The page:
Updated at 3:19 p.m. ET

United Airlines pledged Thursday to reduce overbooking and pay travelers who volunteer to take a later flight up to $10,000 in response to an incident earlier this month in which a passenger was dragged off a flight.

“Two weeks ago, we failed to meet that standard and we profoundly apologize … Today, we are taking concrete, meaningful action to make things right and ensure nothing like this ever happens again,” Oscar Munoz, United’s CEO, said in a statement. The 10 policy changes follow weeks of global backlash against the airline after video surfaced of a 69-year-old passenger Dr. David Dao being forcibly removed from his seat on what was thought to be an overbooked flight. Dao reached an “amicable settlement” with the airline Thursday, according to his lawyers, though the exact amount has not been disclosed.

In the aftermath, Munoz pledged United would no longer use law enforcement to remove passengers who are “booked, paid, seated.” In addition to increasing passenger compensation to those voluntarily opting to skip their flight (up from the original $1,000), the airline also pledged to limit its use of law enforcement “to safety and security issues only,” create an automated system to solicit volunteers to change their travel plans before their flight, and to reduce the amount of overbooking overall.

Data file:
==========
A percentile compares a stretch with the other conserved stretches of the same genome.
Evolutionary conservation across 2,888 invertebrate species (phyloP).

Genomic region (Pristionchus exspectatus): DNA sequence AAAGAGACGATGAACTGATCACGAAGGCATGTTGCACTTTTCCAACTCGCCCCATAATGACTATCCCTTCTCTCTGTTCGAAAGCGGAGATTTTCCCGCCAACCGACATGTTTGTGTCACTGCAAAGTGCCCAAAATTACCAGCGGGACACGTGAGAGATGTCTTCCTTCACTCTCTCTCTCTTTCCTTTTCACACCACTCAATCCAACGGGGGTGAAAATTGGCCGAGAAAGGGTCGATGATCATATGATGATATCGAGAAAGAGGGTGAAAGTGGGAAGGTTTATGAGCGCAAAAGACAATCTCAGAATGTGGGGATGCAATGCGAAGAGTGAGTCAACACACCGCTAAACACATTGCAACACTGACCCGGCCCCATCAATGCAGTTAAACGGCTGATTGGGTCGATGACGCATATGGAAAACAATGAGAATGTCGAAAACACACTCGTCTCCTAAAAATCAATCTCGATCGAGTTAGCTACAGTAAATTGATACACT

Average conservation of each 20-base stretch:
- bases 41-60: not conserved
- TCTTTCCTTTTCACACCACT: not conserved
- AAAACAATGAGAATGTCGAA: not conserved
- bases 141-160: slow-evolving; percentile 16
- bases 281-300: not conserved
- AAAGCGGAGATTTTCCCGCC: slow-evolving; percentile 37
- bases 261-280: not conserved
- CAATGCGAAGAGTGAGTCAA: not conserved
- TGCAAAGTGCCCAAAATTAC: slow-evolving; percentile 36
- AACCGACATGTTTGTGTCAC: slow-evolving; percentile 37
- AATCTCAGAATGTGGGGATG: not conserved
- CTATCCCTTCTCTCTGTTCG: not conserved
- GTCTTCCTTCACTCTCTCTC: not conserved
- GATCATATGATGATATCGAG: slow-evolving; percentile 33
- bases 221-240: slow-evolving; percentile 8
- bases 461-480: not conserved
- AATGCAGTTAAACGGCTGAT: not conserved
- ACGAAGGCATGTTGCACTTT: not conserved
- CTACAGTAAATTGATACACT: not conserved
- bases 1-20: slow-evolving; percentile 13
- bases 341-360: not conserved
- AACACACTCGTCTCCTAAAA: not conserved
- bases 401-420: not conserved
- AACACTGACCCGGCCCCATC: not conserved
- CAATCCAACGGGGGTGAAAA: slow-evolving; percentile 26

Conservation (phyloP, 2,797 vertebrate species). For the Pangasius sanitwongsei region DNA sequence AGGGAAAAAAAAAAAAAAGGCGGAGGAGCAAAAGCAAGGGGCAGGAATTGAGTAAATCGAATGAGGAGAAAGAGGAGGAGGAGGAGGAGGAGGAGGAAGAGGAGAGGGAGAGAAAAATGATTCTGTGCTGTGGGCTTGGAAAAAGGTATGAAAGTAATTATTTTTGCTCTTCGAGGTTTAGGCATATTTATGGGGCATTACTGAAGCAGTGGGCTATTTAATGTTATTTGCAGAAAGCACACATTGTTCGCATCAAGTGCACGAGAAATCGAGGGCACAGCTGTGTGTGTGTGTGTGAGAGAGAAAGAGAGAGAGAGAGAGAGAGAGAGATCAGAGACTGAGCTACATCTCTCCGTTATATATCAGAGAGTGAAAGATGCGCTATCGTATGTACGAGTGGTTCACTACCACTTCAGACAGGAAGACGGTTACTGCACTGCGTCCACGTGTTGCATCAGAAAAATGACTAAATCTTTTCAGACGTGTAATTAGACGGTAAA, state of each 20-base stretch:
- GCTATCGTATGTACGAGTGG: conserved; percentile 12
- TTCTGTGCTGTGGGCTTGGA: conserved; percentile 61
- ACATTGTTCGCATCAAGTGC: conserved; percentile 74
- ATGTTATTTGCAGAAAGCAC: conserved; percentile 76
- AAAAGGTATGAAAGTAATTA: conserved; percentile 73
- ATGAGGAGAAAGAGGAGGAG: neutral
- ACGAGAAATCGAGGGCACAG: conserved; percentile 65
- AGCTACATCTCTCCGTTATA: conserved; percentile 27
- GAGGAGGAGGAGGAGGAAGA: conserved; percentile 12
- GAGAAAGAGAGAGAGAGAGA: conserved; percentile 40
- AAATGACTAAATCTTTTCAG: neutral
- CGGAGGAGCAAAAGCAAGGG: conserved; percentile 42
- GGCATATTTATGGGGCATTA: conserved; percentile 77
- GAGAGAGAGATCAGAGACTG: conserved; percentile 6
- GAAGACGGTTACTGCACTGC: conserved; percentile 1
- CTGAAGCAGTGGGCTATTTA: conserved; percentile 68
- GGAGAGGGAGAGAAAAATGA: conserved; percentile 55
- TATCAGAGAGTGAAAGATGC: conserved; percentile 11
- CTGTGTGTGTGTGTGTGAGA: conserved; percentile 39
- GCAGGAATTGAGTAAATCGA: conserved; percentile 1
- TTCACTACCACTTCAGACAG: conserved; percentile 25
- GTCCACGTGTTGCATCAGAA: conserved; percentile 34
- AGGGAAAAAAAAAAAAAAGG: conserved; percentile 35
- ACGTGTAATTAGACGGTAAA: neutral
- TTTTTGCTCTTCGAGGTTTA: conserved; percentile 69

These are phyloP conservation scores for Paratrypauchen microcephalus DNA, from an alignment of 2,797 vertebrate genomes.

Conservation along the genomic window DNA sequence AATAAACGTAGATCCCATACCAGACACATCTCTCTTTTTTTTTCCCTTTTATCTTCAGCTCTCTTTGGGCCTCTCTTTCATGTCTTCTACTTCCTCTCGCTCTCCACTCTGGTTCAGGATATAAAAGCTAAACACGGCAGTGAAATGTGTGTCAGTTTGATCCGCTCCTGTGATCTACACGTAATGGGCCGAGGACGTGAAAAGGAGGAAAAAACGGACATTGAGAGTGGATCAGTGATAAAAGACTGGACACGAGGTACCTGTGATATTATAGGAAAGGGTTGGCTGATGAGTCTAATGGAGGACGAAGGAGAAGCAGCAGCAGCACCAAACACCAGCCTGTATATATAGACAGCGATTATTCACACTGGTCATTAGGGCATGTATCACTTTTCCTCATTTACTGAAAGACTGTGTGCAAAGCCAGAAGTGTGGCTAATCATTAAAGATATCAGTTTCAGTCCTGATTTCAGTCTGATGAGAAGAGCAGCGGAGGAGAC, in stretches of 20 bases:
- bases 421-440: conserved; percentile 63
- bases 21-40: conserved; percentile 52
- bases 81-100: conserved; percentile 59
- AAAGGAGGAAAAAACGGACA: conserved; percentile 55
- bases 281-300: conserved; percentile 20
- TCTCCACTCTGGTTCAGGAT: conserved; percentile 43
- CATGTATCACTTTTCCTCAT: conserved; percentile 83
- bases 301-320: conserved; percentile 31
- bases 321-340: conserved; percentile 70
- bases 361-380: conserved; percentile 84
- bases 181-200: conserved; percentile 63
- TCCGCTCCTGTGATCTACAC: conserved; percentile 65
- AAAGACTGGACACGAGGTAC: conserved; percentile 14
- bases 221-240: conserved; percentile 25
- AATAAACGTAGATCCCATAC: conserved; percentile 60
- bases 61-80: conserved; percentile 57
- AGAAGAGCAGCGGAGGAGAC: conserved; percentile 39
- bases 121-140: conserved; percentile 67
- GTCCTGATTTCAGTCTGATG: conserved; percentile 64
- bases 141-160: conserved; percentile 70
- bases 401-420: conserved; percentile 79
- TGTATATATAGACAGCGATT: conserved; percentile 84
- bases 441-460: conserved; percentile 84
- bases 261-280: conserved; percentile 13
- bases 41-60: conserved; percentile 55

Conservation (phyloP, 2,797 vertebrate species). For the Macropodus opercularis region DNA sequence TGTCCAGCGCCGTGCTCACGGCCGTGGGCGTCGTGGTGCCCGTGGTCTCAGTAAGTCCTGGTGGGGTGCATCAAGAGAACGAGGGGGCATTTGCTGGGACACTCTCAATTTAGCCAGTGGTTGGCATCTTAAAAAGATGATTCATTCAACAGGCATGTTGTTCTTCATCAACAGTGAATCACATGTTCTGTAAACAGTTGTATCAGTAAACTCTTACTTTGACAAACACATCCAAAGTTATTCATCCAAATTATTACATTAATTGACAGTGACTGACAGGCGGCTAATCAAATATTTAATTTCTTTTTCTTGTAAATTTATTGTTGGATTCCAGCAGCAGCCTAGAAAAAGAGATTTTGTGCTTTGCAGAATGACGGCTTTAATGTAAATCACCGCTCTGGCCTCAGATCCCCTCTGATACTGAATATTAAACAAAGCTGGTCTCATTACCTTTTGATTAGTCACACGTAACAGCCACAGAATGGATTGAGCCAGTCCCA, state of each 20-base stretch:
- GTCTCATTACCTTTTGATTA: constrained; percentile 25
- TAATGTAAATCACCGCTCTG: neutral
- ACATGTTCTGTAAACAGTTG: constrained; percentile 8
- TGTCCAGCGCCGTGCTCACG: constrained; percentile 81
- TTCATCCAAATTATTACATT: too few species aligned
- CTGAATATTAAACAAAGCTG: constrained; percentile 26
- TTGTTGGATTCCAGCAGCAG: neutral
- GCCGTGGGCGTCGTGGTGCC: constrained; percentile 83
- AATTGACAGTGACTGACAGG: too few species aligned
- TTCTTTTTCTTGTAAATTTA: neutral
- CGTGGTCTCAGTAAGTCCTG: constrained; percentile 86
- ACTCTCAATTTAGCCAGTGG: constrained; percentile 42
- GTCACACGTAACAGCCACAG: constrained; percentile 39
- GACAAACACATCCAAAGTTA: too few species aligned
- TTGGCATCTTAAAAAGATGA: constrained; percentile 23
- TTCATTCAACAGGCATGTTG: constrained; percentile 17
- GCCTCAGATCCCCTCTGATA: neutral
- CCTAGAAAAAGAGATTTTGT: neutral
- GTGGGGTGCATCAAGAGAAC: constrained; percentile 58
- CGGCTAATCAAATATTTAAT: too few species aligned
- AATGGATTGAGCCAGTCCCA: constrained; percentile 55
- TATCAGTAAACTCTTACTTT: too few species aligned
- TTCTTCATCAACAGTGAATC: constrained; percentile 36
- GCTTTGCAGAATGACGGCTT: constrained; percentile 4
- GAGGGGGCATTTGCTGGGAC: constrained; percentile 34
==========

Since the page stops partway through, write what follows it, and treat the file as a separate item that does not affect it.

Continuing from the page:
Though the airline said its policy changes, many of which have already gone into effect, mark a “turning point,” much of the backlash against it has already been felt. Shares in the airline’s parent company, United Continental Holdings (UAL) Inc, dropped by nearly 4 percent in the immediate aftermath of the scandal, wiping nearly $1 billion of its value. And though no one at the airline was fired over the incident, Munoz was taken out of consideration to become the UAL chairman next year as previously planned.

The airline’s PR scandal may be far from over, however. United announced Wednesday it’s investigating the circumstances behind the death of a 10-month old continental giant rabbit that died on a flight from London to Chicago. The three-foot long rabbit, whose name was Simon, was said to be healthy before he boarded the cargo section of the transatlantic flight, and his exact cause of death remains unknown.